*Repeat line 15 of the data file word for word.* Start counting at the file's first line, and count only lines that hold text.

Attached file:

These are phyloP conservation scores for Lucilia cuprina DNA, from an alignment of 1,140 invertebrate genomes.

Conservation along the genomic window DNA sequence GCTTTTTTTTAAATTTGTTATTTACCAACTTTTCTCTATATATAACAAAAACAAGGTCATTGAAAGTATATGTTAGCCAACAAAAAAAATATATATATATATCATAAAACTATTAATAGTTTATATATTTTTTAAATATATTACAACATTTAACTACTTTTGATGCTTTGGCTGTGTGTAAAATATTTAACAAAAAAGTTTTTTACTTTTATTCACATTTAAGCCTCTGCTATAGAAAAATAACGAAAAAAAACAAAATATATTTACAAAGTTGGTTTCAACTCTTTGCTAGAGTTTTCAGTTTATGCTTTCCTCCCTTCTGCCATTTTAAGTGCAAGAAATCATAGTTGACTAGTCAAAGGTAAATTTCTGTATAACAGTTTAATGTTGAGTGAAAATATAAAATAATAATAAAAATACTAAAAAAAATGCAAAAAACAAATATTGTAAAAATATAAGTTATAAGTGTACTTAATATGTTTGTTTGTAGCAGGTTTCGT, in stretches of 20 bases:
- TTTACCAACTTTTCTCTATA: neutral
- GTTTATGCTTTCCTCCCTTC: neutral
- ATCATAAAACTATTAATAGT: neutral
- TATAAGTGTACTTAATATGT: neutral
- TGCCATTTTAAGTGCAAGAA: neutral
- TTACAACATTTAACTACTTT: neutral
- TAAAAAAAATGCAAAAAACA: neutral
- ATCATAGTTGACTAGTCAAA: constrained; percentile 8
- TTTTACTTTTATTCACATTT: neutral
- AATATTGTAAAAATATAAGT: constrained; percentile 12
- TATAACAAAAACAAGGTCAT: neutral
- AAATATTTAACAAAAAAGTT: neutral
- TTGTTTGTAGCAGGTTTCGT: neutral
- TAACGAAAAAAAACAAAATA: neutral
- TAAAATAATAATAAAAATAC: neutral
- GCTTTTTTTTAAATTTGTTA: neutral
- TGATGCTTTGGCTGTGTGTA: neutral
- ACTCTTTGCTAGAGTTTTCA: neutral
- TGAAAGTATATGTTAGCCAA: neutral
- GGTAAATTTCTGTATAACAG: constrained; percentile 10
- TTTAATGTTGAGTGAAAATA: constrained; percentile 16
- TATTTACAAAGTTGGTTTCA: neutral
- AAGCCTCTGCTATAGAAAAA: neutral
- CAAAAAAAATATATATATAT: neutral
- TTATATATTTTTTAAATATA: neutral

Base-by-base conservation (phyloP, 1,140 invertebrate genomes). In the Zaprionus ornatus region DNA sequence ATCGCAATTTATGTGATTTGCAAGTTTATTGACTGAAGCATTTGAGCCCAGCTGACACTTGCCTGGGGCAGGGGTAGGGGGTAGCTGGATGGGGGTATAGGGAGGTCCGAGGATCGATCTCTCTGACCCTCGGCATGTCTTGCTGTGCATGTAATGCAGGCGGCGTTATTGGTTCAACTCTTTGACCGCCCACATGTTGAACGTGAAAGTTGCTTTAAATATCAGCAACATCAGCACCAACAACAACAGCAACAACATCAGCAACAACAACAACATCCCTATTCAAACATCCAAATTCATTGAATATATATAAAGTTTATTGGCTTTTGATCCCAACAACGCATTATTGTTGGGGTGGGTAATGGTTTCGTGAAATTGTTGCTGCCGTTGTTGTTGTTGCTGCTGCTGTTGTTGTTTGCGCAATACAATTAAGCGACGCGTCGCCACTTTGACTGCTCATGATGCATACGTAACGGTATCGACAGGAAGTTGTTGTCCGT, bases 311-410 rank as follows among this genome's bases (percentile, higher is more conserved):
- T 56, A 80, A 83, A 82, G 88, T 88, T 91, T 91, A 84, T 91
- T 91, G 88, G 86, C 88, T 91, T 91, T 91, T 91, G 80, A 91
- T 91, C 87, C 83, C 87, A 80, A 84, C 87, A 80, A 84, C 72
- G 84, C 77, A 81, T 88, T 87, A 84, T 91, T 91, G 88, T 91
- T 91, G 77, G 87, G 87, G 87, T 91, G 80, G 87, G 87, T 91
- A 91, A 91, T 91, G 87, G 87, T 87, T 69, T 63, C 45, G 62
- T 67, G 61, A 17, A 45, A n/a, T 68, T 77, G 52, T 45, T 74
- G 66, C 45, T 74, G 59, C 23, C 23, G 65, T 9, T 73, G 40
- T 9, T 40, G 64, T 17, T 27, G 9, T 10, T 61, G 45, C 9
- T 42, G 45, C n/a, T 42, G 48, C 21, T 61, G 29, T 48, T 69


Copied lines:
- TTGTTTGTAGCAGGTTTCGT: neutral